Why Happiness?

You can’t be happier than the person you’re with. I’ve tried. It doesn’t go over well. Scott Adams

Why did evolution makes us (sometimes) happy? One standard story, and in fact the only story I’ve found so far in a quick search, is that happiness is just our mind’s way of telling us what we want. We consciously want to be happy, and so to direct our behavior our subconscious tells us that we are happy doing what it wants us to do.

But this can’t be the whole story. Not only are we well aware of wanting as a different feeling from happiness, we know of many systematic differences between our wants and our happiness. For example, even though we expect these choices to make us less happy, we expect we’ll pick money over sleep, shorter commutes, leisure time, friends, family, and legacy. We’ll pick school over a social life, and a career-helping internship over interesting one. And we’ll pick attending a favorite musician’s concert over a friend’s birthday party or reporting a crime. (Source) Two other fascinating cases:

To reconcile the intuition that Americans today are better off than in the past with the finding that average SWB [= subjective well-being] has remained flat in the U.S. over the past decades, we ask respondents to rank being born in 1950 versus being born in 1990 in both choice and SWB questions. Although our respondents overwhelmingly favor being born in 1990 in both questions, more choose 1990 despite believing that they would be happier in 1950 than the reverse. …

To reconcile the intuition that expanding political and economic freedoms for women have made women better off with the finding that average SWB among women has declined in the U.S. since the 1970s, both absolutely and relative to men, we ask respondents to rank living in a world with or without these expanded freedoms for women. Again, significantly more respondents choose a world with these expanded freedoms for women in spite of believing that a world without them would make them happier than the reverse. (more)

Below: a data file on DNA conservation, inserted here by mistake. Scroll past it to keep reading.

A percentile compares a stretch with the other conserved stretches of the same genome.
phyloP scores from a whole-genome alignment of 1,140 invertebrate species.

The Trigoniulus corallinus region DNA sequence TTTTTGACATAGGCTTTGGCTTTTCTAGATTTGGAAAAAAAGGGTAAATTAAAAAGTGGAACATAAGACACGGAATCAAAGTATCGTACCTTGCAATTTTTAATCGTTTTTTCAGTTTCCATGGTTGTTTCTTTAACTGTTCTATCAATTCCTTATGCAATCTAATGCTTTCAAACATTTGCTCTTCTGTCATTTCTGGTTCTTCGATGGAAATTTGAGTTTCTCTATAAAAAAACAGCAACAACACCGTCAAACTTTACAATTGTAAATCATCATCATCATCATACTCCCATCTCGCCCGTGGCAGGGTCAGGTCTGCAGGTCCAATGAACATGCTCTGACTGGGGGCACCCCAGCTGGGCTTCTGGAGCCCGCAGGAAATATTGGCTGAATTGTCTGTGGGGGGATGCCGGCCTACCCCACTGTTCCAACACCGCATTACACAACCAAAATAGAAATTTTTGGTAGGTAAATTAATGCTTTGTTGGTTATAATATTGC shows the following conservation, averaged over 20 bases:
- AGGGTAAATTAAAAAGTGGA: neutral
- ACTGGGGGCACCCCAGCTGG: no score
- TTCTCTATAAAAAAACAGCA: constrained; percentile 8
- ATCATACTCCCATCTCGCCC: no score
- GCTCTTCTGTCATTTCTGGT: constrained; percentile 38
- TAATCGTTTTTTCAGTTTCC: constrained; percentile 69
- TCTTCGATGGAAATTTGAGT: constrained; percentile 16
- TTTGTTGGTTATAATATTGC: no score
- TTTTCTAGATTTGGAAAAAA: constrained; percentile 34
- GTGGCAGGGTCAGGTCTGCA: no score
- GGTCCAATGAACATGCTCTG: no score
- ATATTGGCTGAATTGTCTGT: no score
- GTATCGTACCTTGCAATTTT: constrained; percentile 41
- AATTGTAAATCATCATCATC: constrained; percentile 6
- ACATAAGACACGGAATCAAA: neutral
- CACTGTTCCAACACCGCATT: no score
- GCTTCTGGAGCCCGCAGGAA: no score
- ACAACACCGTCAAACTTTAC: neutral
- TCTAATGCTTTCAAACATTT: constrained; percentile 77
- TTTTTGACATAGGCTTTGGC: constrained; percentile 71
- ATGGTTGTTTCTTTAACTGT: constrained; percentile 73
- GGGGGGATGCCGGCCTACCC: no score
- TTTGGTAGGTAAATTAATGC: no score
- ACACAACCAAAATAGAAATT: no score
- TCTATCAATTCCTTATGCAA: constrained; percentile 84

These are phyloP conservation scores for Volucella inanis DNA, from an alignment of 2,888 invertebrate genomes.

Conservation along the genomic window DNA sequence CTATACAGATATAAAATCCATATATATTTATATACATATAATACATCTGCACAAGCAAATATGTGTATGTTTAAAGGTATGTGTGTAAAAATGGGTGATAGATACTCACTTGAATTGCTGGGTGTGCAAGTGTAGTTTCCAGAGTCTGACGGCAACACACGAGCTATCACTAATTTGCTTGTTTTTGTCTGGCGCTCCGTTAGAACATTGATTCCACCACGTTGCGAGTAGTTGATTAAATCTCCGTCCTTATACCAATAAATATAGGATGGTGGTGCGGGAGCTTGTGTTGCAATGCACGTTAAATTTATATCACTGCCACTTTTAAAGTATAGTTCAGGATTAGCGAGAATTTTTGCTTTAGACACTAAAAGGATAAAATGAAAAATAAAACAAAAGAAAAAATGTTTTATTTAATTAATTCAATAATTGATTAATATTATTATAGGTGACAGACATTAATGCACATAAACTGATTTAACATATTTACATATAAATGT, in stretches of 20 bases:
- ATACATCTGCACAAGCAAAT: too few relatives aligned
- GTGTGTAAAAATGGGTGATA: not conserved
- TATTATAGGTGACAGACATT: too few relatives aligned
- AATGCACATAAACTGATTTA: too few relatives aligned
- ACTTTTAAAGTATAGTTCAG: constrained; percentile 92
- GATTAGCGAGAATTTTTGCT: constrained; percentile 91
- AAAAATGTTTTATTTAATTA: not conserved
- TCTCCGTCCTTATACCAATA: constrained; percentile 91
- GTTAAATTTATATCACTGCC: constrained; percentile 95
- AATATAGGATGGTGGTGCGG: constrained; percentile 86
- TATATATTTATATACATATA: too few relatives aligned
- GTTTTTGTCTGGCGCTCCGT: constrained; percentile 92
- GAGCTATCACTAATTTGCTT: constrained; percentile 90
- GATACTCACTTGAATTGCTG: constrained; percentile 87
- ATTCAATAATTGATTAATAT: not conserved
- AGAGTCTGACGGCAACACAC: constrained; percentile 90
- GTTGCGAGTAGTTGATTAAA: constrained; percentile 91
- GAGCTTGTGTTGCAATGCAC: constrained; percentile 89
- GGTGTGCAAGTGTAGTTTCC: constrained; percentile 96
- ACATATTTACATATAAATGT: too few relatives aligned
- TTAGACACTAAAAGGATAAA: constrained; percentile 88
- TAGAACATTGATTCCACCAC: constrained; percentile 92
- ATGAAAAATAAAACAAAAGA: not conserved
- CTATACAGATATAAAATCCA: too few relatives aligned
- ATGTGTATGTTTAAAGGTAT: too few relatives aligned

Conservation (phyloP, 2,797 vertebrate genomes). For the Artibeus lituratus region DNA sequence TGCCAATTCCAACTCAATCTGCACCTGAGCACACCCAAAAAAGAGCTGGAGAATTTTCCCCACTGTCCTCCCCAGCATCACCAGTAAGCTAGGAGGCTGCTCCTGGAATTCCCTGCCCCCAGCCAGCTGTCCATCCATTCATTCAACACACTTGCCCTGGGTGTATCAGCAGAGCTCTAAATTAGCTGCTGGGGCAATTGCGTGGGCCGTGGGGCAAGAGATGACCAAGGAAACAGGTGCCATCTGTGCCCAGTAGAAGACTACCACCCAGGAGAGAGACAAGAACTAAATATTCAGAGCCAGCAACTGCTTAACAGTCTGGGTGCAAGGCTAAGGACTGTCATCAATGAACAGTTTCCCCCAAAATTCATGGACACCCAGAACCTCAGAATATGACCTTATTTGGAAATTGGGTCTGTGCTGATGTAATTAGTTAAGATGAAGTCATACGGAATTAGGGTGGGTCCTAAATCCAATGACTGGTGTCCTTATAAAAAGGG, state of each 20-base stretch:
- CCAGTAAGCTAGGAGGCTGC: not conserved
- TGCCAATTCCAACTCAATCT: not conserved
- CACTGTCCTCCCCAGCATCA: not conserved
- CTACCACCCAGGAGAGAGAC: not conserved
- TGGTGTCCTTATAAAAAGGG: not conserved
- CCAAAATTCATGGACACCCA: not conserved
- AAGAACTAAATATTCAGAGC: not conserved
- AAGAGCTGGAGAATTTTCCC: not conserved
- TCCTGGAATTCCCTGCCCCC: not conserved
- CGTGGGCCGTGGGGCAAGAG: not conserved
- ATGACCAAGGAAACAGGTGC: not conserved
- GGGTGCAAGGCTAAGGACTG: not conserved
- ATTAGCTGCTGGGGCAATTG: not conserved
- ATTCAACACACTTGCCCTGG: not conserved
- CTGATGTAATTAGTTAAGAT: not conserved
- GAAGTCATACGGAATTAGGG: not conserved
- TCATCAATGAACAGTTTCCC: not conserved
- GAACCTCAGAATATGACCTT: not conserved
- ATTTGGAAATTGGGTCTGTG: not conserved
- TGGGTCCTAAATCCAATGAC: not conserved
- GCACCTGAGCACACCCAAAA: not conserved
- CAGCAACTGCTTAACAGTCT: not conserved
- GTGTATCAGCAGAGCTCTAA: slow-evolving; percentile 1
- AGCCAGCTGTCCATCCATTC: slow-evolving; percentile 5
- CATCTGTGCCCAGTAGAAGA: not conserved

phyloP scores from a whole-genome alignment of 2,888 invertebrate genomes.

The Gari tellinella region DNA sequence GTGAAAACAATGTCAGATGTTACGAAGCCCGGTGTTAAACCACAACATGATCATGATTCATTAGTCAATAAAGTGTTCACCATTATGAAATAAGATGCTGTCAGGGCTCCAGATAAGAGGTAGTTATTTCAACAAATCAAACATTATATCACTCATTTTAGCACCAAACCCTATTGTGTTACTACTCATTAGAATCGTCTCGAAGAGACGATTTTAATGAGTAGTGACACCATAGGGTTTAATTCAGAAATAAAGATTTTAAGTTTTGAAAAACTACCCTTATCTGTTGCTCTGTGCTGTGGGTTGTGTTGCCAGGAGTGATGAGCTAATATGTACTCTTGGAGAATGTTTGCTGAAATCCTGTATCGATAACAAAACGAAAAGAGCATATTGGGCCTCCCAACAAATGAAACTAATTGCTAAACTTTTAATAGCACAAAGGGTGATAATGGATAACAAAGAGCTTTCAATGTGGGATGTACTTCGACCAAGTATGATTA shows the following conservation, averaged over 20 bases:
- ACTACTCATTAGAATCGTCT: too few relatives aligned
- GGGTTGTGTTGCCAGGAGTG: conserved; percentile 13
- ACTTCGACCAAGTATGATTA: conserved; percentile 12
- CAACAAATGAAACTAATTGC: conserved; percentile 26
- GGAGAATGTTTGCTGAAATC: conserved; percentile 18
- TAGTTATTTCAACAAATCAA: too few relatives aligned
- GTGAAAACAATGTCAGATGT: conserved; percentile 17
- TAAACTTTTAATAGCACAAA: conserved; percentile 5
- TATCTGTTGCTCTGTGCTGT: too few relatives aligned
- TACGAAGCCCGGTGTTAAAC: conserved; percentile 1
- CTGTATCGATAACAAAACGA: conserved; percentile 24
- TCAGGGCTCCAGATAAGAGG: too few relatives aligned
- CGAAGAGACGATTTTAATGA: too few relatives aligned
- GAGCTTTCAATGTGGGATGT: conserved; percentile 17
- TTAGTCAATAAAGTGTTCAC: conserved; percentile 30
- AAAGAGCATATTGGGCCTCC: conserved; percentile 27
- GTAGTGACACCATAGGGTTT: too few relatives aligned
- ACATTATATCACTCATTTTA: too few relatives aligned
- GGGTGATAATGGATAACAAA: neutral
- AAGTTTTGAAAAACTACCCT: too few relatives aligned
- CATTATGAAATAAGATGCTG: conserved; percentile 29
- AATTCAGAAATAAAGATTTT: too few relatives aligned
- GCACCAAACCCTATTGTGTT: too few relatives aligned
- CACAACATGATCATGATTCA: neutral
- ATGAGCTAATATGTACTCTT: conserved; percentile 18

These all seem to me reasonably consistent with our thinking we’ll be happier doing what others approve, and what connects us to them. Our visible happiness functions in part to convince our associates that that we care about their approval and contact. This fits with smiles, taken as an indicator of happiness, also being seen as signs of submissiveness – athletes and runway models rarely smile in photos. (More on smiles)

This seems similar to a plausible theory of pain, that pain is in part a call for help from associates:

Certain types of [human] pain are not associated with any physiological damage, and studies that show the presence of others can affect reported sensations of pain. Labour pain is another good example. Across all human cultures, there are nearly always helpers, from relatives to medical professionals, who attend births. … By contrast, among our primate relatives, solitary birth is the norm. Human childbirth appears to be uniquely painful among members of the animal kingdom. … I suggest that protracted labour pains make us show distress and recruit help from others well in advance of the birth – a strategy that offers a survival advantage. (more)

Added 6:30p: Calls for people to be happy, and to teach them what leads to happiness, can be seen as calls from associates to attach yourself more strongly to them and conform more strongly to their norms and pressures.

Added 12May: Bryan Caplan correctly points out that in the last two cases above, of being born earlier and women’s rights, it is choices that are in the direction of doing what others approve and connecting to them. Happiness goes against those things there. Bryan also suggests that we tend to choose money and status over happiness because of social pressure to work hard and succeed. In this view athletes and runway models don’t smile as a signal of having sacrificed happiness for status. This all makes sense; it seems I was just confused.

But Bryan’s account raises the question of why happiness doesn’t encode our value for status and social approval, as it encodes so many other values. Bryan suggests that this is because “foragers tend to act on impulses that farmers strive to suppress.” Somehow the transition to farming changed the values we use to chose actions in a way that wasn’t reflected in the processes by which our minds compute happiness. But surely foragers had to deal with social pressures and status; those issues arose long before farmers. So there seems to be more to this story that we don’t yet understand.

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